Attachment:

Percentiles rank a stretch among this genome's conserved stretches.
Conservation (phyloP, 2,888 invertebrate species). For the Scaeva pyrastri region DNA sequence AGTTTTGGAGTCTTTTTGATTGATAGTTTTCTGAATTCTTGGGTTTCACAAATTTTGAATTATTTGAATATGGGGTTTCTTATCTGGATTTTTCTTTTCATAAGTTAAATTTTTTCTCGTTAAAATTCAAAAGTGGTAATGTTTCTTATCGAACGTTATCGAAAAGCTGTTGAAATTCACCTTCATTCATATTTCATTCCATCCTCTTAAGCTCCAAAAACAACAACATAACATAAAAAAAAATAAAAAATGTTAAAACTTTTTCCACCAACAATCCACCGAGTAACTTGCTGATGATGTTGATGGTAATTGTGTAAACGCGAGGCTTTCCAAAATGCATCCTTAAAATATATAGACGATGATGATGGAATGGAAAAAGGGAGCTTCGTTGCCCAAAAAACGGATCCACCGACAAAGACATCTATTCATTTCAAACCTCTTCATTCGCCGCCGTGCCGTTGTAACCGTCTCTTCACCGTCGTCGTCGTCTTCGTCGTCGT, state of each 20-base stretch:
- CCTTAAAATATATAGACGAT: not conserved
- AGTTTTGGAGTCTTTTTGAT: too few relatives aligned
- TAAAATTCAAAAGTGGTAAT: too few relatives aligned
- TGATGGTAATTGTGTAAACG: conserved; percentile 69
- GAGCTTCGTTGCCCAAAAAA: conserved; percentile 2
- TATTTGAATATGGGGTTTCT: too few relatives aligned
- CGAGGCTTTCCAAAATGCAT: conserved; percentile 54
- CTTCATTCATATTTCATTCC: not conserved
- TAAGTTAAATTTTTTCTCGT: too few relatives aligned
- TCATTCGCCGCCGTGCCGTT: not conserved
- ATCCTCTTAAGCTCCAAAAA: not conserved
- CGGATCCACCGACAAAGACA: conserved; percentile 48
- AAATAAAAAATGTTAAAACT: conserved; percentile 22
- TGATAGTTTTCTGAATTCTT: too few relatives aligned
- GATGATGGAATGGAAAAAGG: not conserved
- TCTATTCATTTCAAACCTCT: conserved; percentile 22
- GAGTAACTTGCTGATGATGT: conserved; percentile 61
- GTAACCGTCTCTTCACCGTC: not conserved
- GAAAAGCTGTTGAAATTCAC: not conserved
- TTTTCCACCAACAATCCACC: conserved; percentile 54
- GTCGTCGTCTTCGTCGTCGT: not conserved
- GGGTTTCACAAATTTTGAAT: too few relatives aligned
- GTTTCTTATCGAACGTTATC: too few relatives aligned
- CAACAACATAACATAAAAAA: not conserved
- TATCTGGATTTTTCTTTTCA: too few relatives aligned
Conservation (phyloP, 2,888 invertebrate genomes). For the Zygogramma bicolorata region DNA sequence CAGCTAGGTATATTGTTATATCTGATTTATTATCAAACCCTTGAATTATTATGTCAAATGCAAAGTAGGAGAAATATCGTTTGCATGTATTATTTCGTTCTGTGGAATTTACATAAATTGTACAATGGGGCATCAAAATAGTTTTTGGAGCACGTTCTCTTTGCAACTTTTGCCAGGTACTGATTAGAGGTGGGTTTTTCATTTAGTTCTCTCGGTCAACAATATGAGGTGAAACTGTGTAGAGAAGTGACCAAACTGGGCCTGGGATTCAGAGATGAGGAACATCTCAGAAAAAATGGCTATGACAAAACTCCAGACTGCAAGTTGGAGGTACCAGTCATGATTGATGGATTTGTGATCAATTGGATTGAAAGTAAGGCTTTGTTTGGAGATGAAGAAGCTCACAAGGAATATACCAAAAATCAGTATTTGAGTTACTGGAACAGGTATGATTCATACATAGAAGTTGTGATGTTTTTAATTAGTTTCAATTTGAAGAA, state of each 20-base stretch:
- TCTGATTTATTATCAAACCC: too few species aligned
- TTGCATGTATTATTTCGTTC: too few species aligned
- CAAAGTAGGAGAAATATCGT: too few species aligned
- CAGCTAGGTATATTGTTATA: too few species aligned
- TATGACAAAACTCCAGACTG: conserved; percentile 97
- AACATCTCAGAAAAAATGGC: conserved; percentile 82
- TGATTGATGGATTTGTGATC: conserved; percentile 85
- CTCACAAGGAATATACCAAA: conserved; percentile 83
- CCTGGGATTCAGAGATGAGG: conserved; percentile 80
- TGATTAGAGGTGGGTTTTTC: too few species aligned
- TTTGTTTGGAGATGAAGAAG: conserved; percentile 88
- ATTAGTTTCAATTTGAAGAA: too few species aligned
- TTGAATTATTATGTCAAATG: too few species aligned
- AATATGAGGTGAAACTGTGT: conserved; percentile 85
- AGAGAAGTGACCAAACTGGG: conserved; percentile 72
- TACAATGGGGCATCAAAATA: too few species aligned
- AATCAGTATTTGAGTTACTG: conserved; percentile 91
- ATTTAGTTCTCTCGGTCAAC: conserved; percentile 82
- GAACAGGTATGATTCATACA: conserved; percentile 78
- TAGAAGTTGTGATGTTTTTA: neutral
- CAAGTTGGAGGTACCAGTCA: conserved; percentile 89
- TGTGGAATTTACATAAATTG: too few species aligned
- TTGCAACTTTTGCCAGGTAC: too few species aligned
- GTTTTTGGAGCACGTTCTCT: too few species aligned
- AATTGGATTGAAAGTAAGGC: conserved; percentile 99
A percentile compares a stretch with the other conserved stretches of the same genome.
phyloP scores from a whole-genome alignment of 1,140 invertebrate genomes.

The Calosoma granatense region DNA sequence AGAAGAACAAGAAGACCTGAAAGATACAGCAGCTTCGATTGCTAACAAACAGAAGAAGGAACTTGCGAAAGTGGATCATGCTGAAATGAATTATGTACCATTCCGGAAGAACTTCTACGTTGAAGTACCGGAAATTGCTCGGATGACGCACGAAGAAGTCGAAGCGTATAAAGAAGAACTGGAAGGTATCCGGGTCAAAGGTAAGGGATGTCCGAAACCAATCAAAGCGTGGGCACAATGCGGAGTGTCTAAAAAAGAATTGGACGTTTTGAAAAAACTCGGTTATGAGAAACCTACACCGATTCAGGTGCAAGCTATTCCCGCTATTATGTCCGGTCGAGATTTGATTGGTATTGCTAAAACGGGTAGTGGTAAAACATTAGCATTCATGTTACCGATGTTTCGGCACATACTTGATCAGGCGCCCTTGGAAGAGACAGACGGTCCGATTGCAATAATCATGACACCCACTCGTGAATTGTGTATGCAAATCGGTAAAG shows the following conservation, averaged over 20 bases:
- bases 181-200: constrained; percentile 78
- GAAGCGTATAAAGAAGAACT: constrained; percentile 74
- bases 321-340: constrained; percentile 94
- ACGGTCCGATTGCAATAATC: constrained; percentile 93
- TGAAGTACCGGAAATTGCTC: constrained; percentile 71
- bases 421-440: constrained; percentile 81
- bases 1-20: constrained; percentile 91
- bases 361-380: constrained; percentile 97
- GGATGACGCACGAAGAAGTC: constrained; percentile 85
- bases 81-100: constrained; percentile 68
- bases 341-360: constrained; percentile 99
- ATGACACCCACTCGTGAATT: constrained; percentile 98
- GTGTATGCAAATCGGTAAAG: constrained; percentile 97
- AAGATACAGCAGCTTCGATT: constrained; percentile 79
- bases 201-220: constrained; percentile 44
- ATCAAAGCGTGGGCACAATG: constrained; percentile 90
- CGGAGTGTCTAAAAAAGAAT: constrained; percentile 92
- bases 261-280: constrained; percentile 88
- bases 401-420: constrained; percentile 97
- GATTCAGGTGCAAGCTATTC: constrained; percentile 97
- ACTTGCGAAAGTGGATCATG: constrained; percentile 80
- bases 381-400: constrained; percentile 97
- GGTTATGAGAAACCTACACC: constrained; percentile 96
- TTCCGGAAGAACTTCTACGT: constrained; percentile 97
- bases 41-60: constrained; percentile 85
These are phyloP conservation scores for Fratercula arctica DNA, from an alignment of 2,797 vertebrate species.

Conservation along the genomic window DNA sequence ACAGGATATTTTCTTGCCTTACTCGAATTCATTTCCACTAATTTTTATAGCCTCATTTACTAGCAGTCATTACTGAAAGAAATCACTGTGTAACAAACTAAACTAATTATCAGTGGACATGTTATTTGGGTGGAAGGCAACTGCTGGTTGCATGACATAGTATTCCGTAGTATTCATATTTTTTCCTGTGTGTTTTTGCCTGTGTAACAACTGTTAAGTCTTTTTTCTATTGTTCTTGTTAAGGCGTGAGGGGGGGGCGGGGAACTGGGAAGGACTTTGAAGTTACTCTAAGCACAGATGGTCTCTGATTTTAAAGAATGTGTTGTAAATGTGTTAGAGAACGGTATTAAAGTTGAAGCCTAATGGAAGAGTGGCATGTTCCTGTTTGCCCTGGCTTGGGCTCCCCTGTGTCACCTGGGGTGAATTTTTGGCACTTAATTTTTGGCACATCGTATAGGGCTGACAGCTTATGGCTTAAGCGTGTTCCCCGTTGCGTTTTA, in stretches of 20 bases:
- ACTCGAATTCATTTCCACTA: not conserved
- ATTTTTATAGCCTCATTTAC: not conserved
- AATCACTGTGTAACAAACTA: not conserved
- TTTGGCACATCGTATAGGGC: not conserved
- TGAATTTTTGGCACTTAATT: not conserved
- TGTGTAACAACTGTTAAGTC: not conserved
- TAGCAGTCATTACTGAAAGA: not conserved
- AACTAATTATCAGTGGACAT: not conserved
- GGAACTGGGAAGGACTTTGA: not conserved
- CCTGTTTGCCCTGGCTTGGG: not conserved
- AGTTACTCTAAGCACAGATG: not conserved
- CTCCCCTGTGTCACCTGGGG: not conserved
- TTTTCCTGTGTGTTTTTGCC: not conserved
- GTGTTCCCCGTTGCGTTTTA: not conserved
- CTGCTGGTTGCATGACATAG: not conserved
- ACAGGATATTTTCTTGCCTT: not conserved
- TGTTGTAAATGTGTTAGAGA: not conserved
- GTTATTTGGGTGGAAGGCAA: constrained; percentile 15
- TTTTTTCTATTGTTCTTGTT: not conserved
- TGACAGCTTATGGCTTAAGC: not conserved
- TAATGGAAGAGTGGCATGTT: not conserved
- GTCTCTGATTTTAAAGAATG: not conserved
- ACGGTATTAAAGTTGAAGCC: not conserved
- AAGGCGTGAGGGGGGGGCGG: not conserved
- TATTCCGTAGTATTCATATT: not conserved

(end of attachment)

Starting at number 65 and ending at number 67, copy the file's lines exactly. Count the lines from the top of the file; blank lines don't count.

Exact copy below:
- GGATGACGCACGAAGAAGTC: constrained; percentile 85
- bases 81-100: constrained; percentile 68
- bases 341-360: constrained; percentile 99